Asian Americans Rolling With the Changes to Raves
The electronic music beats of drum and bass first called Danny Ho to the rave scene some 10 years ago. Ho says he usually makes it a tradition to attend certain large-scale raves, or “massives,” each year.
Last year the 30-year-old was one of about 185,000 who attended the two-day long Electric Daisy Carnival (EDC), a rave that was held in Los Angeles, Calif. with carnival rides and five stages for performers. Musicians like Moby, Will.I.Am, and Lil Jon energized the psychedelically-dressed, costumed and scantily-clad bodies that writhed in the crowd.
But months after the event, people were mostly talking about what went on off stage.
“If it was a 30-year-old guy and nothing happened at EDC, like with all the fence-jumping, I can almost guarantee you that none of this would have happened,” Ho explained, who is Hapa. “EDC would be at the coliseum this year like nothing ever happened.”
The rave, which is put on by promoters Insomniac Events, was moved from its previous location at the Los Angeles Memorial Coliseum following negative attention from the 2010 event. Video footage of revelers jumping a barrier fence during DJ Laidback Luke’s performance made the evening news. And the death of a 15-year-old attendee made headlines for months.
Sasha Rodriguez died June 29 as a result of complications from ecstasy use, according to L.A. Coroner Office spokesman Ed Winter. She attended the rave with her friends who later claimed the teen was slipped the drug. The autopsy report said she died from complications of ischemic encephalopathy as a result of methylenedioxymethamphetamine (MDMA) intoxication.
Almost a year after the tragedy, new research is shining the spotlight on the rave scene again.
A new report released March 24 shows a 75 percent increase in emergency room visits involving ecstasy. Visits increased from 10,220 in 2004 to 17,865 in 2008, according to a report released by the Substance Abuse and Mental Health Administration.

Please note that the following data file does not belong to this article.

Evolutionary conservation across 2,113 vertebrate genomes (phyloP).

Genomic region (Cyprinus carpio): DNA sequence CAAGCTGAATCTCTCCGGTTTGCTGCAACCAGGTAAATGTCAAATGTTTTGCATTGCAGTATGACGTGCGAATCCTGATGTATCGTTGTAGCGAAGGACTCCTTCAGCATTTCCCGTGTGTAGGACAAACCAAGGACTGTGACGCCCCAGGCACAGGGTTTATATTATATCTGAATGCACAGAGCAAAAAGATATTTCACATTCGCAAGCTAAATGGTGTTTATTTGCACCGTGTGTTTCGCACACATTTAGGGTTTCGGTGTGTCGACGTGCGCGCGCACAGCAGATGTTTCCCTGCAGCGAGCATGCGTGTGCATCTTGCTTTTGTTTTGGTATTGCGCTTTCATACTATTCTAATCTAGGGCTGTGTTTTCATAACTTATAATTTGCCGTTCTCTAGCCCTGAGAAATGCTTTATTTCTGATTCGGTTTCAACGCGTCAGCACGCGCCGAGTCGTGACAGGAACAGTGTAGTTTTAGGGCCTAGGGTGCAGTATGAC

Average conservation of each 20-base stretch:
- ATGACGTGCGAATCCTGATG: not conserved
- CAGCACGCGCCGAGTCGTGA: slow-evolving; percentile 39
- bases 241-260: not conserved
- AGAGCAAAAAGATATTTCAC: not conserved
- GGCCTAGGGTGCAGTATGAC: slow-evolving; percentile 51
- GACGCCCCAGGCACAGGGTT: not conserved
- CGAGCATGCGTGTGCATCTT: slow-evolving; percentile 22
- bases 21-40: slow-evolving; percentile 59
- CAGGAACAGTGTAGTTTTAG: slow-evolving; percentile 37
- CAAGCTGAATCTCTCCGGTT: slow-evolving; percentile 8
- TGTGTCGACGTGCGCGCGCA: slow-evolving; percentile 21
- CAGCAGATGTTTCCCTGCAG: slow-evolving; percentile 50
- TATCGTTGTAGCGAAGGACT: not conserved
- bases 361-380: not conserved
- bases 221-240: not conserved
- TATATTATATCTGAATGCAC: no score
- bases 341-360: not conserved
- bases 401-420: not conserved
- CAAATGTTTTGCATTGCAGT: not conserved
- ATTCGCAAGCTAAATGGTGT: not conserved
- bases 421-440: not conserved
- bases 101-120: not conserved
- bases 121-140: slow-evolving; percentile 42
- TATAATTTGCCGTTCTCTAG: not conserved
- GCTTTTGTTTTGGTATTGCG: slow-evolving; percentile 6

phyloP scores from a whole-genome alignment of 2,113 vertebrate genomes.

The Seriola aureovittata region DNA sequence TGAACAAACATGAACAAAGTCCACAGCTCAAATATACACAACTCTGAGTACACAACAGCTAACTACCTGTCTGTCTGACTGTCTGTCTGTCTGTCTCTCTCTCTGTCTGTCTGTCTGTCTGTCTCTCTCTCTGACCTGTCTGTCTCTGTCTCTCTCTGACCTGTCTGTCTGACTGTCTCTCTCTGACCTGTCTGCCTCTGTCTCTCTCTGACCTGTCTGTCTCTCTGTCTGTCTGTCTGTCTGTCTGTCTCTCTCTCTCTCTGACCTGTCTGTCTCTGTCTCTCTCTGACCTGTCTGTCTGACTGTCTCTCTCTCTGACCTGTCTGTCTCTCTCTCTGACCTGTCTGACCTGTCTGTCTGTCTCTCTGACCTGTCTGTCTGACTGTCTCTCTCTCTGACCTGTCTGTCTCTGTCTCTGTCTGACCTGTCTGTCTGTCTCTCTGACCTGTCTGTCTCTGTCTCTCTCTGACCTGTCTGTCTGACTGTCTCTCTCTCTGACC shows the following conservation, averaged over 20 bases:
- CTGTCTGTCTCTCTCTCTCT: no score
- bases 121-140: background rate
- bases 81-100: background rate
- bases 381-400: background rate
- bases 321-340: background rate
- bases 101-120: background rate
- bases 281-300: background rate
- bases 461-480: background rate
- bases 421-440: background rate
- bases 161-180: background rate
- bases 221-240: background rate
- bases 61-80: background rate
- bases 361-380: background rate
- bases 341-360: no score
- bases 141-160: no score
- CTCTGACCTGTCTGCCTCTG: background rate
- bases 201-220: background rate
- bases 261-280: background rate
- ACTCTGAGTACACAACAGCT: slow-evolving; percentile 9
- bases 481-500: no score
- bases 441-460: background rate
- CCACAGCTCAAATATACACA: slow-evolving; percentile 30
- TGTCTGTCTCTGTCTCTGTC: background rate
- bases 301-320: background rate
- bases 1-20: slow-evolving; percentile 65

The research shows about 70 percent of the patients seeking treatment were between the ages of 18 to 29. The majority of the visits occurred in the southern region of the country.
Long-time ravers say they are not shocked by the statistics showing a rise in ecstasy use.
“Raving is about drugs,” Ho said, who says he often uses drugs at raves. “People can think what they want. If people think it’s like a drug den, you’re definitely going to find that for sure. You’re definitely going to find some fool rolling way too hard or some dude tripping on something that you’ve never imagined.”
Another study shows that ecstasy use among teens increased from 6 percent in 2008 to 10 percent in 2010, according to a study released April 6 by the Partnership at Drugfree.org and the MetLife Foundation.
Those who work in treating addiction say the lure of the club and rave scenes have attracted youth for years.
“See the thing about the teens with marijuana and ecstasy use is that it’s been on a rise since several years ago, ever since raves have gotten so exposed,” Fred Payo said, a community organizer with the Asian American Drug Abuse Program, or AADAP. “There’s such a great glamour in going … to parties in general that once a youth actually hears about, ‘Oh there’s something that’s really popping.’ They would like to check it out.”
The recently released statistics on ecstasy use comes nearly one year after the EDC rave was held in Los Angeles. This year ravers like Ho are planning on traveling to the EDC rave that will be held in Las Vegas, Nev.